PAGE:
Posted November 16, 2017
Posted October 5, 2017
Our industry recognizes that being part of a community means working with neighbors to support the greater good, whether that is helping after a disaster, improving access to health, education and social activities or investments in other initiatives that strengthen the fabric of community life.Oil and natural gas companies are committed to the communities where they operate – where our employees work, live, play and raise their families. Our workers and their families care greatly about the places they call home. This is why safety, protecting the environment and public health, and giving back to our communities are some of the industry’s top priorities.
Posted September 27, 2017
Our industry’s “social license to operate” – the broader public’s confidence that our companies’ work, operations and products serve society’s greater good – is based on a number of things, none more important this this:
These are our communities – where we work, live, play, learn and grow. We’re your neighbors. Our children go to school with your children. Our employees and their families care about where they work and live. Those are important reasons why safety, protecting the environment and public health, and giving back to communities are some of industry’s top priorities. All help sustain industry’s compact with other Americans to bring them energy in as safe and responsible a manner as possible.
Posted November 22, 2016
Oil and natural gas companies are committed to the communities where they operate – where their employees work, live and raise their families. This commitment is seen in company investments that help create thriving, successful communities, including investments in local education and other initiatives that strengthen the fabric of community life.
Posted November 10, 2016
Posted October 28, 2016
For the oil and gas industry, former buildings, facilities, well pads and rigs often hold promise of a second life for both local communities and the environment, whether it’s turning an offshore rig into an artificial reef, reclaiming an onshore drill site or repurposing a building or port to fit a variety of socially beneficial needs. All are examples of industry’s commitment to being a responsible neighbor on land and in the sea.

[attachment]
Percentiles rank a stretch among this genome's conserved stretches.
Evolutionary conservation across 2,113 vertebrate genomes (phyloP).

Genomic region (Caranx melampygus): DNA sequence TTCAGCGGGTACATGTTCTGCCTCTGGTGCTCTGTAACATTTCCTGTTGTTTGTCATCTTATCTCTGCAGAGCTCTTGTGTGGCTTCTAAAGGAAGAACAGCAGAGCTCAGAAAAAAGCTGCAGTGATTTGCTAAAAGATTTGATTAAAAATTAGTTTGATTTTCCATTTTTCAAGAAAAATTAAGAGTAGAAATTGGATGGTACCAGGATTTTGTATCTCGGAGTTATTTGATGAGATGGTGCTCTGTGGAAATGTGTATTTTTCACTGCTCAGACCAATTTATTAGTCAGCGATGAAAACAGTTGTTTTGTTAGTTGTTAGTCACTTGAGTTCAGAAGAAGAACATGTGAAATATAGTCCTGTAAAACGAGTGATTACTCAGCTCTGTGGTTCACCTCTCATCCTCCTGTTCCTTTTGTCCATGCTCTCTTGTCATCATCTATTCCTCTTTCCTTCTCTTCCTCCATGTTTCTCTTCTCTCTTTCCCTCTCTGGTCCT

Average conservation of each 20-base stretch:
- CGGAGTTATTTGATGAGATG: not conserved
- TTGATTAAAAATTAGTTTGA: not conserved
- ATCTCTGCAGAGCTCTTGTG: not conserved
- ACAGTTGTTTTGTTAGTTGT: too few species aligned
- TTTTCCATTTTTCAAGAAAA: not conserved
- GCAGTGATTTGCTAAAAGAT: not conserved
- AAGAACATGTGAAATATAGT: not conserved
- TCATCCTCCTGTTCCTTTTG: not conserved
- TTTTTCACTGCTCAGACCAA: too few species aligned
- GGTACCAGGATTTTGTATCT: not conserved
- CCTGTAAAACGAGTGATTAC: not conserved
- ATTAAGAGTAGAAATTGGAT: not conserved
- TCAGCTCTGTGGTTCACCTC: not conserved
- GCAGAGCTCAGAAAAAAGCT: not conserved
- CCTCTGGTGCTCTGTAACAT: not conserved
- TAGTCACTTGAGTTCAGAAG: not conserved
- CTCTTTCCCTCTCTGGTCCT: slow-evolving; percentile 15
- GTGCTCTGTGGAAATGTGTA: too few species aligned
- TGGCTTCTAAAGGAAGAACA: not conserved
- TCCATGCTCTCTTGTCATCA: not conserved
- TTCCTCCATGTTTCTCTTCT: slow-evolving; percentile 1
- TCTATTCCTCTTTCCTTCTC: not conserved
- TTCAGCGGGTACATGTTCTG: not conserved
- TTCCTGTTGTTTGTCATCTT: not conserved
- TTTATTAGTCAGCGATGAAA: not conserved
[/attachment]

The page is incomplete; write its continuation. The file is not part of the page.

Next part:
Posted June 3, 2015
The question posed to Dominion Energy President Diane Leopold was about “Keystonization” – referring to the tactical use of protests, process and procedural delays and legal challenges to block safe energy development and key infrastructure projects.
Leopold knows the terrain well. Despite a small but vocal group of opponents, Dominion Energy recently won federal approval to expand its Cove Point, Md., natural gas terminal to allow the export of liquefied natural gas (LNG).
At an event hosted by America’s Natural Gas Alliance (ANGA) last month, Leopold cautioned that delay of the Keystone XL pipeline for more than six years has generally helped embolden opponents of energy infrastructure (see here, here and here) – making it more important than ever for energy companies to effectively communicate their plans and the benefits of their projects while exceling in community engagement.
Posted September 17, 2014
Check out a new video from Colorado by Anadarko that follows the life cycle of a well using advanced hydraulic fracturing and horizontal drilling – through the lens of the workers at each stage of development. Starting with discovery, the video captures the engineering, planning, site development, drilling, fracking and completions that result in safe extraction of oil and natural gas.
Posted July 9, 2014
Hydraulic fracturing is a proven, safe technique that has been used since 1949 in over one million wells right here in the U.S. As a result, America is now the number one producer of natural gas in the world, and by 2015, it is expected that we will take the top spot in crude oil production. Of course, with this success, come both benefits and challenges.
Posted February 26, 2013
Energy From Shale has a new television ad that looks at Searcy, Ark., and the important and robust discussions that occur between residents and energy developers in energy-producing communities. Dialogue is an important part of the energy-developing process: Today’s oil and natural gas companies are investing time and energy to listening and responding to community voices.